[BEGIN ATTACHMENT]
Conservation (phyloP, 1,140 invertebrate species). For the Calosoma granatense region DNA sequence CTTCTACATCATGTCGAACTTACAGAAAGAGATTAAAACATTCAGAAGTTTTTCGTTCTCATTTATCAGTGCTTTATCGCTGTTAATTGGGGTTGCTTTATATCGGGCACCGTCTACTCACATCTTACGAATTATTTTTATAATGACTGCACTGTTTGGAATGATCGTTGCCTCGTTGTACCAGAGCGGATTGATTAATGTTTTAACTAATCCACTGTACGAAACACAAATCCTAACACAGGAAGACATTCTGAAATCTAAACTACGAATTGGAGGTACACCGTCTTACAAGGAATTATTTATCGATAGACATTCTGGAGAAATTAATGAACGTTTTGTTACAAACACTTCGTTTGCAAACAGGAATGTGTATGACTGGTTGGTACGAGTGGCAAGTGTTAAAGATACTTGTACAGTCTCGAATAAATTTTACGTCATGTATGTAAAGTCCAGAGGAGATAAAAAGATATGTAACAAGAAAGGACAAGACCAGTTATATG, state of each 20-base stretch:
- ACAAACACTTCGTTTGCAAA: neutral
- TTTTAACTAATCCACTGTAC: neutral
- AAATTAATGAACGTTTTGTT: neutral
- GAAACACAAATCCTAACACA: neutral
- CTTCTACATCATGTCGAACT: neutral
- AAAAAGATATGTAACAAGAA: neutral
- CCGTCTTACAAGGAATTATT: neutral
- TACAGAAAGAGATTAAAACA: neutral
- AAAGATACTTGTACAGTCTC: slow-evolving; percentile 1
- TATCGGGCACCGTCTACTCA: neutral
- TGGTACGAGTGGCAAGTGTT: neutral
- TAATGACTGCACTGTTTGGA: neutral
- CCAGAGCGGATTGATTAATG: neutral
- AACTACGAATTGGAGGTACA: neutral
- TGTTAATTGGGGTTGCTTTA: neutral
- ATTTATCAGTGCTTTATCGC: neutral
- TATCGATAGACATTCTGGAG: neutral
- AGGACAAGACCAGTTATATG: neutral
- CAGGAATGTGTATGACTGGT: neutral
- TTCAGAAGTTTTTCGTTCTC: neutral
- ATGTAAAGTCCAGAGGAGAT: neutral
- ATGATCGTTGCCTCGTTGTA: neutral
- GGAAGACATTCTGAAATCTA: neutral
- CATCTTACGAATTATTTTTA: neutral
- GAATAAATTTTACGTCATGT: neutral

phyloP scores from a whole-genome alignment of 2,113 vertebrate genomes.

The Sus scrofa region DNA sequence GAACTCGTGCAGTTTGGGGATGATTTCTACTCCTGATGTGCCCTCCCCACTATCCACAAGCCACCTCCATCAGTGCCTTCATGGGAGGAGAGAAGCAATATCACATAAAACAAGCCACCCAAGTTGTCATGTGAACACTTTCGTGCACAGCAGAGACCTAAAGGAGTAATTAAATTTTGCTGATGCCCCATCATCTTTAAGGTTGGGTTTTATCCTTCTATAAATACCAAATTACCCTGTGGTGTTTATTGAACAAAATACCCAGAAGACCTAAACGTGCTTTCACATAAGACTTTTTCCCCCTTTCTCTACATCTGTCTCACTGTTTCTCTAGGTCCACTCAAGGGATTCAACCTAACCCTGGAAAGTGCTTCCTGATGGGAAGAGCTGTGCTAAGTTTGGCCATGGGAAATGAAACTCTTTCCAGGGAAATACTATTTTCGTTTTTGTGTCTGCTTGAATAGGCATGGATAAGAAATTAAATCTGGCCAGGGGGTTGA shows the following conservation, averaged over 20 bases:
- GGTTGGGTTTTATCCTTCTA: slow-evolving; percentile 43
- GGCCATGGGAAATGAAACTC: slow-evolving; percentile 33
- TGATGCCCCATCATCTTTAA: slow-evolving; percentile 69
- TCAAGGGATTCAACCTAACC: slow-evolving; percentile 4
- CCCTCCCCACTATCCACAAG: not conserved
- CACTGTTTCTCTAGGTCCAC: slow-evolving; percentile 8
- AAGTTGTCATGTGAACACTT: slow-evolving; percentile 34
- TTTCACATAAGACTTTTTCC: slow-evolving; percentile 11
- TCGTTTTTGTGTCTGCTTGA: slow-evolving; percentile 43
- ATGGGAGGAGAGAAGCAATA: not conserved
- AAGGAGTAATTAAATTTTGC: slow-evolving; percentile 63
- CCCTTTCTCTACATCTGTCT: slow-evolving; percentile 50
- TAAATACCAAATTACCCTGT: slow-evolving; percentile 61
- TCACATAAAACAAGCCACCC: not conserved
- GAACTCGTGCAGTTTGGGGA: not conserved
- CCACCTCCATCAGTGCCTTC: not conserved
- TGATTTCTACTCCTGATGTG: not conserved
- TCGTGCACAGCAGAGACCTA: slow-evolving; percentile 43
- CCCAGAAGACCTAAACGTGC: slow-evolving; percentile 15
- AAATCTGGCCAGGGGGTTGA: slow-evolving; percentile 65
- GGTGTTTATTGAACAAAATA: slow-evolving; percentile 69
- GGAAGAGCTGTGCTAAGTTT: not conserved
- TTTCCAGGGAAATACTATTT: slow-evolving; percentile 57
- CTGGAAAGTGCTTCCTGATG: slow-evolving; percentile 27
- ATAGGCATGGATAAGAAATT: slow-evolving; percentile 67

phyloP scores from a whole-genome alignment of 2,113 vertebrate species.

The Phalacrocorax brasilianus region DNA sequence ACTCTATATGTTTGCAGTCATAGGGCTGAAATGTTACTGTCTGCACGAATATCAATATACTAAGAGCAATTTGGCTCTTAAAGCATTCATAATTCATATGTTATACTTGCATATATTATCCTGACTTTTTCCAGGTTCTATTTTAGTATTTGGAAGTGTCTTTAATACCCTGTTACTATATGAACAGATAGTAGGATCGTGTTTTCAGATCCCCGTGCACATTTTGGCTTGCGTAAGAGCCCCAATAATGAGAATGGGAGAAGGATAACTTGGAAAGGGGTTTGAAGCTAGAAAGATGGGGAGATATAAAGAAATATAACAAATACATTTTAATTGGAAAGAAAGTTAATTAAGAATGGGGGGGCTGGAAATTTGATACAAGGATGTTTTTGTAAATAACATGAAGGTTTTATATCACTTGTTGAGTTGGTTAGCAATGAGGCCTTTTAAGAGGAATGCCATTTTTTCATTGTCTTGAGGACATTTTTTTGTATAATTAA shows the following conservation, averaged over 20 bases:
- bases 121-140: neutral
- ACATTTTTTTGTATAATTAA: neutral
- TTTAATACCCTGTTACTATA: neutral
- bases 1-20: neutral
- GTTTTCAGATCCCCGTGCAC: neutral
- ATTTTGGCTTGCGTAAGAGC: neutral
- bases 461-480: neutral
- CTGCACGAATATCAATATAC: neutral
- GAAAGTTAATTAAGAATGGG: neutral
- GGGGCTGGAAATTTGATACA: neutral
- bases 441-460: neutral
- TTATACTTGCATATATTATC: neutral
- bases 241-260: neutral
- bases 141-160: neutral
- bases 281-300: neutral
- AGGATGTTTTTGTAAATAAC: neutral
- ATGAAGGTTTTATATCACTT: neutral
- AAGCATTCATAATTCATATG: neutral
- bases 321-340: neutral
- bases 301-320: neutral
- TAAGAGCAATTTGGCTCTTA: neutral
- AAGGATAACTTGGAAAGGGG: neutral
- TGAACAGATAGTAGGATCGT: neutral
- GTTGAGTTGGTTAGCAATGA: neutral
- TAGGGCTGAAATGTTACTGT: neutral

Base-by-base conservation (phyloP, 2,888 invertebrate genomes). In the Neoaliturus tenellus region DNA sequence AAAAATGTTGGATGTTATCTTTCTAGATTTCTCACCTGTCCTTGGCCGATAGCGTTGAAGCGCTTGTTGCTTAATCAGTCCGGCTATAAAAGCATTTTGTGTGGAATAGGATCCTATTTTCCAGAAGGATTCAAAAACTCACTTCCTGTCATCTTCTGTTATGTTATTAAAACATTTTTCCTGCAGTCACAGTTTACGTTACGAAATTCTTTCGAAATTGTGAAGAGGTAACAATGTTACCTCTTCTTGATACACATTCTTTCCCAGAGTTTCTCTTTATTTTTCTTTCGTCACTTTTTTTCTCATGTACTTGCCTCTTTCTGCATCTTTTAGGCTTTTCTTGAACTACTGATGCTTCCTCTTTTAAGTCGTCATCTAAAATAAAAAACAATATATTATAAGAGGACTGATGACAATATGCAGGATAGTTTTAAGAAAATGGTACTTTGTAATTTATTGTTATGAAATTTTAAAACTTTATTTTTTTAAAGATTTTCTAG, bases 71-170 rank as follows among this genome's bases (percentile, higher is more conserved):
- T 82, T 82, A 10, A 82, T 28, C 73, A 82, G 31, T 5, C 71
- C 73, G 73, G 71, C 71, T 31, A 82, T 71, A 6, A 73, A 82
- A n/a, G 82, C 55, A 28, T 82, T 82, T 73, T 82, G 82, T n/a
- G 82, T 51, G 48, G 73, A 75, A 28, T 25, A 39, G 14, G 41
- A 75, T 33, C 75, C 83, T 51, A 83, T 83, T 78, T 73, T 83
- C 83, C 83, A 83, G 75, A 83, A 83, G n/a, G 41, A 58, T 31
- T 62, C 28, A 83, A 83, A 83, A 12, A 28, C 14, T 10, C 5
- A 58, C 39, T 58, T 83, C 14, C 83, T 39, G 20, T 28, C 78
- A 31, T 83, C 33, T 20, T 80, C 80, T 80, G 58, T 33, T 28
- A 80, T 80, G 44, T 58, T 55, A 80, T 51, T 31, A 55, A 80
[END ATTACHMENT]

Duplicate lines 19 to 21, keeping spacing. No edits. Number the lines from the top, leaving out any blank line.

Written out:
- AGGACAAGACCAGTTATATG: neutral
- CAGGAATGTGTATGACTGGT: neutral
- TTCAGAAGTTTTTCGTTCTC: neutral